Government cans human rights charter

Federal Attorney-General Robert McClelland

The Federal Government will not introduce a law for a human rights charter, Attorney-General Robert McClelland said yesterday. Instead, the Government will establish a “Human Rights Framework”, Mr McClelland told the National Press Club.

The framework is the Government’s formal response to the Human Rights Consultation led by Fr Frank Brennan, which had recommended that Australia adopt a Human Rights Act.

Mr McClelland said a legislative charter of rights was not included in the framework “as the Government believes that the enhancement of human rights should be done in a way that, as far as possible, unites rather than divides our community”.

He said the Government would provide more than $6 million to the Australian Human Rights Commission over four years for community edcation, and would spend almost $4 million for human rights education and training for federal public servants.

“These resources will improve public service decision making with the potential to reduce disputes against Government,” Mr McClelland said.

The Attorney-General said the government would move to create a new Parliamentary Joint Committee on Human Rights with the power “to initiate inquiries into Bills, existing Acts and delegated legislation as well as conduct broader human rights inquiries”.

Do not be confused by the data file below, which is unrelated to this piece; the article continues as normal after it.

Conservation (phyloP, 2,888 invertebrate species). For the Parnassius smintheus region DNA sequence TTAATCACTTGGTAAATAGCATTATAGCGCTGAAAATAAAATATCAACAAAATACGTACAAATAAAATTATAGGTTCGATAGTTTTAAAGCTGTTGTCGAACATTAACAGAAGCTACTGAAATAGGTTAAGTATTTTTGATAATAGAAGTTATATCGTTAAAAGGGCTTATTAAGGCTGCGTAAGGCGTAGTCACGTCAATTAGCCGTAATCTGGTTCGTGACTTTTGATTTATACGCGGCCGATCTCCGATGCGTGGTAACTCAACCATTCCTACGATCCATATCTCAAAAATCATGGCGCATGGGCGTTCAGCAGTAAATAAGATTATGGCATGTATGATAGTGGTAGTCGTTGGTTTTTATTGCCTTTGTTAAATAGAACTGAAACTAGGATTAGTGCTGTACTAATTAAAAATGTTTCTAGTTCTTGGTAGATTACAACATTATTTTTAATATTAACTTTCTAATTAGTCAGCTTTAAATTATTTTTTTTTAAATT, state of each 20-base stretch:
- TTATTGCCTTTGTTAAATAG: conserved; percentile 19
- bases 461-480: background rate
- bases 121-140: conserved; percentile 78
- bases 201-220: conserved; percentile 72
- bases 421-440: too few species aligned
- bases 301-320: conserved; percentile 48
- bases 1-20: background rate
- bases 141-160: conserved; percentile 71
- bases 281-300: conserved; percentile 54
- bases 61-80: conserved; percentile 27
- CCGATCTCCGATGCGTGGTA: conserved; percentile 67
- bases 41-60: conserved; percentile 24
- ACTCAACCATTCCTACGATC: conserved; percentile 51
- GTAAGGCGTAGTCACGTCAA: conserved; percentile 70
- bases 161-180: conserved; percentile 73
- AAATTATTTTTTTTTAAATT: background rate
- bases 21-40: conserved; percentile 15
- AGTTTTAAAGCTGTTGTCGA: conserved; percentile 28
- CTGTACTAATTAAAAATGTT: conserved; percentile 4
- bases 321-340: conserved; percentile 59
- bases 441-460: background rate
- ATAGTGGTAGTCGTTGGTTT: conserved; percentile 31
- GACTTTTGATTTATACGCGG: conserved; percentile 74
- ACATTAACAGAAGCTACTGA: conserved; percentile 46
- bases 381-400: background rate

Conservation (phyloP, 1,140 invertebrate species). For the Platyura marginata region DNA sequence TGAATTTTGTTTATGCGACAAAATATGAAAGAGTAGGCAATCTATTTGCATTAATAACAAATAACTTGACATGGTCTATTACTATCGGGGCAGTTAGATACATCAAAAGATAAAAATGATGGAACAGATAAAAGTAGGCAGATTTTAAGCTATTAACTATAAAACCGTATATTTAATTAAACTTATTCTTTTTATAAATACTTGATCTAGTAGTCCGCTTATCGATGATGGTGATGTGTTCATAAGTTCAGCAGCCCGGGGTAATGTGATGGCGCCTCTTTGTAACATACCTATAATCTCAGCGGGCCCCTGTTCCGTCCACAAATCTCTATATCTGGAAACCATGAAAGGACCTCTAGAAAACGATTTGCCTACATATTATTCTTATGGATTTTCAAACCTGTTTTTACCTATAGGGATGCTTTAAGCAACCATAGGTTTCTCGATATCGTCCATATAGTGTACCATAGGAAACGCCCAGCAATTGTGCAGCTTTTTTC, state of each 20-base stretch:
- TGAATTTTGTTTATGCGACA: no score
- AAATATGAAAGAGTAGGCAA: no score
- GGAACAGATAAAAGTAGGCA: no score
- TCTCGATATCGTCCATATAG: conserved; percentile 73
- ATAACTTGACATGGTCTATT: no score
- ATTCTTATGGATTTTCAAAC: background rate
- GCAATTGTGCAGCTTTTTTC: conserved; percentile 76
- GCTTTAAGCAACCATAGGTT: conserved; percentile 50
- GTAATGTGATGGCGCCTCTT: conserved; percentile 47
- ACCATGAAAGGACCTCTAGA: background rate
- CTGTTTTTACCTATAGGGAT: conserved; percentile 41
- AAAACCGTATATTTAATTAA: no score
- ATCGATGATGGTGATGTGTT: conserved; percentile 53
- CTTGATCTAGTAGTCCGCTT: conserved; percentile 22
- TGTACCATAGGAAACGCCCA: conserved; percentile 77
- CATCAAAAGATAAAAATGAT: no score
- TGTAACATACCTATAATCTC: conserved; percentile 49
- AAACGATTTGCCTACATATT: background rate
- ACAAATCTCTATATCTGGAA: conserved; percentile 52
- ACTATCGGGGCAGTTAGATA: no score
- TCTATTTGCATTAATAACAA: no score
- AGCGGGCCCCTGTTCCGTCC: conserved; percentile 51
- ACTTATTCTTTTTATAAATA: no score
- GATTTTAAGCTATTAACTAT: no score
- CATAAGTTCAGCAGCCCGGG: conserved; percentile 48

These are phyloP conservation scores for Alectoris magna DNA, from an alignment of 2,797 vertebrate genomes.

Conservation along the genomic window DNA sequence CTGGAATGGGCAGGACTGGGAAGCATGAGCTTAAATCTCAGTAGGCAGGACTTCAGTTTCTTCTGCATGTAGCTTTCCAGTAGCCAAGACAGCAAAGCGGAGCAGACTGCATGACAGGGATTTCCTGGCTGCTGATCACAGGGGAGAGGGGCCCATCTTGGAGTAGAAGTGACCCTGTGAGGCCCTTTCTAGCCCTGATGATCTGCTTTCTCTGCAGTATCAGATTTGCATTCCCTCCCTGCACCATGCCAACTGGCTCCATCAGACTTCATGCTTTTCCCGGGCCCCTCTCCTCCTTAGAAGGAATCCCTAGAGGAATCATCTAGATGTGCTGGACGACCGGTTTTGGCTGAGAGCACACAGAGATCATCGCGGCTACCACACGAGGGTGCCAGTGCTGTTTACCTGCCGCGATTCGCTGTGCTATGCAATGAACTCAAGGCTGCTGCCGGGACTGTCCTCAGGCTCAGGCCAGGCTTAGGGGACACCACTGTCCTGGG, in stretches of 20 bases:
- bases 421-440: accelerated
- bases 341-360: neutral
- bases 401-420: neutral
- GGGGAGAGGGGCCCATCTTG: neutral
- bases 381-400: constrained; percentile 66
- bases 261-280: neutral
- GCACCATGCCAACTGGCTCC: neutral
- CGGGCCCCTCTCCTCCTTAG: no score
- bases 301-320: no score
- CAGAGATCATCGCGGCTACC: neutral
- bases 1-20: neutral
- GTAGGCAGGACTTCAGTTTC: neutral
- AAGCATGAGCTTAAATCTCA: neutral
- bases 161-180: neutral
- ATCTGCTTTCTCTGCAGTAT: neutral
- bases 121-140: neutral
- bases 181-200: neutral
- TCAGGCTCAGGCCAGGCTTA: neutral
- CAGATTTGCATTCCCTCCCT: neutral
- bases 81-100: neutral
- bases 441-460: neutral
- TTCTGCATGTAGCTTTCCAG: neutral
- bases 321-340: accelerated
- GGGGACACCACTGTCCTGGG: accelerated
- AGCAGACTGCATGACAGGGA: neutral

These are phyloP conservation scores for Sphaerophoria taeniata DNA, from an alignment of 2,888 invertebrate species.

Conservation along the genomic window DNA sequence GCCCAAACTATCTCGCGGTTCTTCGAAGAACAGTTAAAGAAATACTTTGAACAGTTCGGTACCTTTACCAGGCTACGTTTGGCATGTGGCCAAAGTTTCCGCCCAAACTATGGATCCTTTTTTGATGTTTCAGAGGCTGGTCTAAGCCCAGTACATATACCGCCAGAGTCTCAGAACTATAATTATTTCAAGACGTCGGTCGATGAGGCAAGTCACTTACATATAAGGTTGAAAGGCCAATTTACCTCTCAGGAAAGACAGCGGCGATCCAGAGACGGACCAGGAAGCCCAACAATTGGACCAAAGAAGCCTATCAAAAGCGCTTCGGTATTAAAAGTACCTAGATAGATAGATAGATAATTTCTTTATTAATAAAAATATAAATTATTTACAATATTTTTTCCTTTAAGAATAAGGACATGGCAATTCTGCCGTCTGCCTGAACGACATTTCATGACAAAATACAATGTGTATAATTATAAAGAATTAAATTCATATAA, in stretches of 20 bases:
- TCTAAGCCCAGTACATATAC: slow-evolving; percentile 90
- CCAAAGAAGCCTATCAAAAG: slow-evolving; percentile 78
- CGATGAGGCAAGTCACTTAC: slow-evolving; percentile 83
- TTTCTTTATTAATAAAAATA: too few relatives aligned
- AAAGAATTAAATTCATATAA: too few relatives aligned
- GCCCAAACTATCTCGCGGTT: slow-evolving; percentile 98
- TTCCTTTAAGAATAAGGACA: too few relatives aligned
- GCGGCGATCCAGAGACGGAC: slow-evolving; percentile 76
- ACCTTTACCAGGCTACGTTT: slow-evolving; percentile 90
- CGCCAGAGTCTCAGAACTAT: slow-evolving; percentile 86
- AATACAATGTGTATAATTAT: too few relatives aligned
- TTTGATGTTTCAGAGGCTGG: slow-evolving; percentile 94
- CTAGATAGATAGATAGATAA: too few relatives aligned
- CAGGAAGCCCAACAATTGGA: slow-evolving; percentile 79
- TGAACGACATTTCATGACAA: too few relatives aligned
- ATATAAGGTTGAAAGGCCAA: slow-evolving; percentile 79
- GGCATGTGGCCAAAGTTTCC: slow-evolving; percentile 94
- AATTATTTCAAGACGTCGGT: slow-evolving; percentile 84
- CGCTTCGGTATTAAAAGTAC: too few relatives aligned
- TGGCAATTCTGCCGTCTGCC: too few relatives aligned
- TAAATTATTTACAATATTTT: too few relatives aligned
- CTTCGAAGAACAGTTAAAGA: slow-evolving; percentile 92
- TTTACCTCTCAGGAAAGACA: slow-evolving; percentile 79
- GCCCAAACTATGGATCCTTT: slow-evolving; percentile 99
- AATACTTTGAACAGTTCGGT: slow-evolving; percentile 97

The Government would introduce human rights compatability statements for new laws and regulations, explaining whether the new law or regulation was compatible with the seven core United Nations human rights treaties to which Australia is a party.

“The statements of compatibility will not detract from parliamentary sovereignty. Rather, they will inform Parliament of human rights considerations to assist its deliberation and ultimate determination of legislative outcomes,” Mr McClelland said.

The president of the Australian Human Rights Commission will be appointed as a permanent member of the Administrative Review Council. The ARC advises the Attorney General on whether the government’s administrative law processes are fair, honest, transparent and correct. The ARC’s presidency is currently vacant.

Leave A Comment

News by Email